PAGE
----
Borough native charts successful path as triathlete

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Naugatuck native Tim Steiskal works out at Naugatuck High School recently. The 22-year-old Naugatuck High alum hopes to win the Pat Griskus Sprint Triathlon Wednesday. –RA ARCHIVE

NAUGATUCK — It was a learning curve experience, one that Tim Steiskal hopes to take with him Wednesday night when the aspiring triathlete heads for the stretch run at the 26th annual BMW of Watertown Pat Griskus Sprint Triathlon.

A year ago, over an estimated span five football fields long, the Naugatuck native and ex-Southern Connecticut State University swimming captain led pro triathlete Chris Thomas during the bike and run transition area.

“I looked back and I realized that I had a substantial lead, but knew that the run, even though it’s only 3.1 miles, wasn’t my strongest point of the race,” said Steiskal.

He knew he was in trouble when Thomas, now a three-time winner of the event, kept gaining momentum. Thomas, from Easton, edged out Steiskal with a time of 57 minutes, 19 seconds, 39 seconds better than Steiskal’s 57:58.

Afterward the 39-year-old Thomas praised Steiskal, saying that he didn’t think he had a chance to catch the up-and-coming athlete, along with third-place finisher Trevor Heller of Naugatuck (58:38).

“When I heard Chris say that, I was thrilled,” noted Steiskal recently. “Chris doesn’t need to race here, but he loves promoting this race. He can go anywhere in the country to train, but he stays around here. I have so much respect for him and how he goes about things.”

Should his seventh attempt at the Griskus sprint race be lucky, Steiskal will be ecstatic.

“I’ll be absolutely satisfied if I have a good race and a good time and still not win,” said Steiskal. “I’ll cross the finish line, give Chris and Trevor a hug, like I always do, and not have to wonder what more I could have done that day.”

Steiskal’s best previous finish was in 2010 when he finished in fourth place right behind Daniel Theleen of Southbury. Thomas won that race, too.

Back in high school, thanks to the encouragement and urging of Naugatuck swim coach Jim McKee and Tim Walsh, and teammate Kyle Doy, Steiskal caught the triathlon fever. That year, in 2006, Steiskal was 51st with a time of 1:12.12 but dramatically dropped his time to 1:06.27 for a 10th-place finish a year later.

Since he began cross-training year-round, his swimming career flourished and his desire to become a pro triathlete has strengthened. At age 22, Steiskal appears on his way, but he still needs to learn from his past.

“I think experience definitely plays a big role,” he said. “I’m better trained, much older and my body is stronger. I learned how to race, too. I used to go after it as a swimmer, but when you do that, that kills your body. I always go hard on the bike. I am a good cyclist, but then will always slip on the run. I learned to conserve energy and take my time early, but being a hothead and a little brazen has hurt me.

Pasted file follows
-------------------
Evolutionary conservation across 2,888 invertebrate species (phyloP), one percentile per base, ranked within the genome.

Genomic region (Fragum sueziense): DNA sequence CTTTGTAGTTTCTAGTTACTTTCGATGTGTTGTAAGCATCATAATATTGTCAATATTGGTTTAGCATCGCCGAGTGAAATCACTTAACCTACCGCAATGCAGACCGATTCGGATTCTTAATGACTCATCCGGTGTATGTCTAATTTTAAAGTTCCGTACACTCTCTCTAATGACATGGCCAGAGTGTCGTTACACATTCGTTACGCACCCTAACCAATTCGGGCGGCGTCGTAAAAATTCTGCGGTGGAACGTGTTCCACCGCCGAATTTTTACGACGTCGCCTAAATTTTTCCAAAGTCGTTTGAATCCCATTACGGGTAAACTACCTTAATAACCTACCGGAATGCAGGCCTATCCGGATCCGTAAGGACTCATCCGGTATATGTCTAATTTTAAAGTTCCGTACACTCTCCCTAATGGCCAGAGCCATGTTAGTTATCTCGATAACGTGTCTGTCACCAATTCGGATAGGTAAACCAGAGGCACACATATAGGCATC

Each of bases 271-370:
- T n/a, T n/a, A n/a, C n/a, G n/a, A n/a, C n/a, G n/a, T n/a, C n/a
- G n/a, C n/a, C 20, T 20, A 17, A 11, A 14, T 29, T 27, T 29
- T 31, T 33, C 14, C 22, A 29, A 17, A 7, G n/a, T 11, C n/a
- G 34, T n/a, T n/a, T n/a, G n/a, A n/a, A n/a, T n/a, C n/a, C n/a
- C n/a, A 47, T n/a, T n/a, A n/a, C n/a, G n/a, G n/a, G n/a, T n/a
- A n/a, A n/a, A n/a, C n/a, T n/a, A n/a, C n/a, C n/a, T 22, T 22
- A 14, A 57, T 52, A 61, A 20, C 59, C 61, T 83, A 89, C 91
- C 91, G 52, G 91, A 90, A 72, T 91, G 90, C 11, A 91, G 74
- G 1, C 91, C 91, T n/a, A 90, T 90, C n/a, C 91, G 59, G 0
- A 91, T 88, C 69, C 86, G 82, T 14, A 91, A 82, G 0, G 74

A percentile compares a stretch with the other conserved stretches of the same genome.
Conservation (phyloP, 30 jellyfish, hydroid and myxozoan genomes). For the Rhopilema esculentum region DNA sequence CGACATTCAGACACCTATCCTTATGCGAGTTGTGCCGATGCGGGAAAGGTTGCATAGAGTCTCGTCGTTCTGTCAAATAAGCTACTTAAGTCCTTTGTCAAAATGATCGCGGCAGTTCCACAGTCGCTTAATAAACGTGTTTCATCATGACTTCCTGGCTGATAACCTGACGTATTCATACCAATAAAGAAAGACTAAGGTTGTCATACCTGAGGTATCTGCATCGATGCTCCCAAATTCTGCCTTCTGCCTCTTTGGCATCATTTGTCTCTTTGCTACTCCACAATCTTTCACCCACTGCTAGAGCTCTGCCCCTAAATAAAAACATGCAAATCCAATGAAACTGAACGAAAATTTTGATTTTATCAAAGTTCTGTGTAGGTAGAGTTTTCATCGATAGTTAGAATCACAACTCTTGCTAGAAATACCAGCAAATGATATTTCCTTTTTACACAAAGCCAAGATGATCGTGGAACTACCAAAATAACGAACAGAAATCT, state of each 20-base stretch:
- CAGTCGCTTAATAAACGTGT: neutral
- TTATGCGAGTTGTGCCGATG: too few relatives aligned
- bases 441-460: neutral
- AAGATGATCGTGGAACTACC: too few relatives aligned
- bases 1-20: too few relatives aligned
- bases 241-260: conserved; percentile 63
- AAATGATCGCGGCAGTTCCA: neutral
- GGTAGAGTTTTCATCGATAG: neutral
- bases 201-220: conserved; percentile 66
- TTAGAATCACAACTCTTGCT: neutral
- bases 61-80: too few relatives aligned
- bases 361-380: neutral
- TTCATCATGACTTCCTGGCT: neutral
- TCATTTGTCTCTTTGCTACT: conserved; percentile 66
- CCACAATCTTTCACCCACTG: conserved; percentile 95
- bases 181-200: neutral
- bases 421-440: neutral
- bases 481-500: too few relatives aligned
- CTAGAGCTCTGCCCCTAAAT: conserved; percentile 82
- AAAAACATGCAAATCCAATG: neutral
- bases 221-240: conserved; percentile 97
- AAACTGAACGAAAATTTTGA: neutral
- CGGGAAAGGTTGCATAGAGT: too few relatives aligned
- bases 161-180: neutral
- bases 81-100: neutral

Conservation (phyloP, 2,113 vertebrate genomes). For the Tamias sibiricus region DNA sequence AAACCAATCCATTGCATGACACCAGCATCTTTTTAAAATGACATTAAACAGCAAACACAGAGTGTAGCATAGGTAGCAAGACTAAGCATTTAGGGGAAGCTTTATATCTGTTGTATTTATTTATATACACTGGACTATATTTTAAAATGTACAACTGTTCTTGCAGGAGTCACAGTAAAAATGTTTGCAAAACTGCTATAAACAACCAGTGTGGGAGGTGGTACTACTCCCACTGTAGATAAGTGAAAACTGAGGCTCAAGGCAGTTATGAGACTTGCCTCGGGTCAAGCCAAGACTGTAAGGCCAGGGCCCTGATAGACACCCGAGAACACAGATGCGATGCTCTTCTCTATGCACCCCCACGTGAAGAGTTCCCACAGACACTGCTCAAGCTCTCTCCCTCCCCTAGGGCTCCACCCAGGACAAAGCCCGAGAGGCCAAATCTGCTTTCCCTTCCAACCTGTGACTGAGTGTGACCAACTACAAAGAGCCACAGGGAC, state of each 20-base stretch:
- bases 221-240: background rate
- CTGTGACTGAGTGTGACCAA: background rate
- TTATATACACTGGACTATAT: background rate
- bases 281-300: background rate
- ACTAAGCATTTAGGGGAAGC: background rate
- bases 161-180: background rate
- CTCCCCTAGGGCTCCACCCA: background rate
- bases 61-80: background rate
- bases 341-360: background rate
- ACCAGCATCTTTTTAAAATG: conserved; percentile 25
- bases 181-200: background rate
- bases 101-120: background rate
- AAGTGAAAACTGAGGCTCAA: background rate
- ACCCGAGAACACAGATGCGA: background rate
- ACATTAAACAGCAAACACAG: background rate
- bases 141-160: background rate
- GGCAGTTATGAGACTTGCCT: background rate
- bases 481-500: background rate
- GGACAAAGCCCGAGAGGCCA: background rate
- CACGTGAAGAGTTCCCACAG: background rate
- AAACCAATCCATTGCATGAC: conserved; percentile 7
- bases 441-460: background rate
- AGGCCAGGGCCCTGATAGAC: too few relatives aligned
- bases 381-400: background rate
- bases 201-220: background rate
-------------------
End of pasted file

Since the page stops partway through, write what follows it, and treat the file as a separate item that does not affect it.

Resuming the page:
“I’ve learned that you need to be smarter than go harder. I had been stubborn. My competitive attitude and spirit took over. I used to worry about everyone else instead of concentrating on my own race. If I take care of myself, I am guaranteed to have a good race.”

Steiskal is working with a coach, Eric Hoka, who has taught Steiskal to focus and relax on each of the three stages rather than put emphasize the swim or bike.

“I’ve taken his advice and it has worked so far,” said Steiskal, who came in third at the Rev3 race in June and the eighth at the Griskus Olympic Distance. Recently, he was the second-fastest amateur in a field of 4,700 in Philadelphia.

“I feel I have the tools, talent and vascular strength to be great and to really excel, but I can’t let my mind get in the way. Swimming at Southern really helped me. I owe a lot of what type of athlete I am to Southern.”

This summer, he is working with the Naugatuck Parks and Recreation department in a 40-hour paid internship, supervising the summer age-group swim program at the high school and working in the office.

“Kim Eyre (recreation director) has shown me the ropes and is allowing me to do all of the jobs, almost like an apprenticeship,” he said. “She has shown me so much respect and opened the doors to me. I am so appreciative of the opportunity. I grew up here and love this town and take a lot of pride saying I am from Naugatuck.”

He also appreciates that his supporting cast — which includes dad, Brian; mom, Vickie; sister, Lacy; and girlfriend, Magan Kalin — is right by his side.

“They all keep me going and keep my competitive spirit strong,” Steiskal said, especially Lacy. “When I am racing, Lacy is a loud and proud sister.”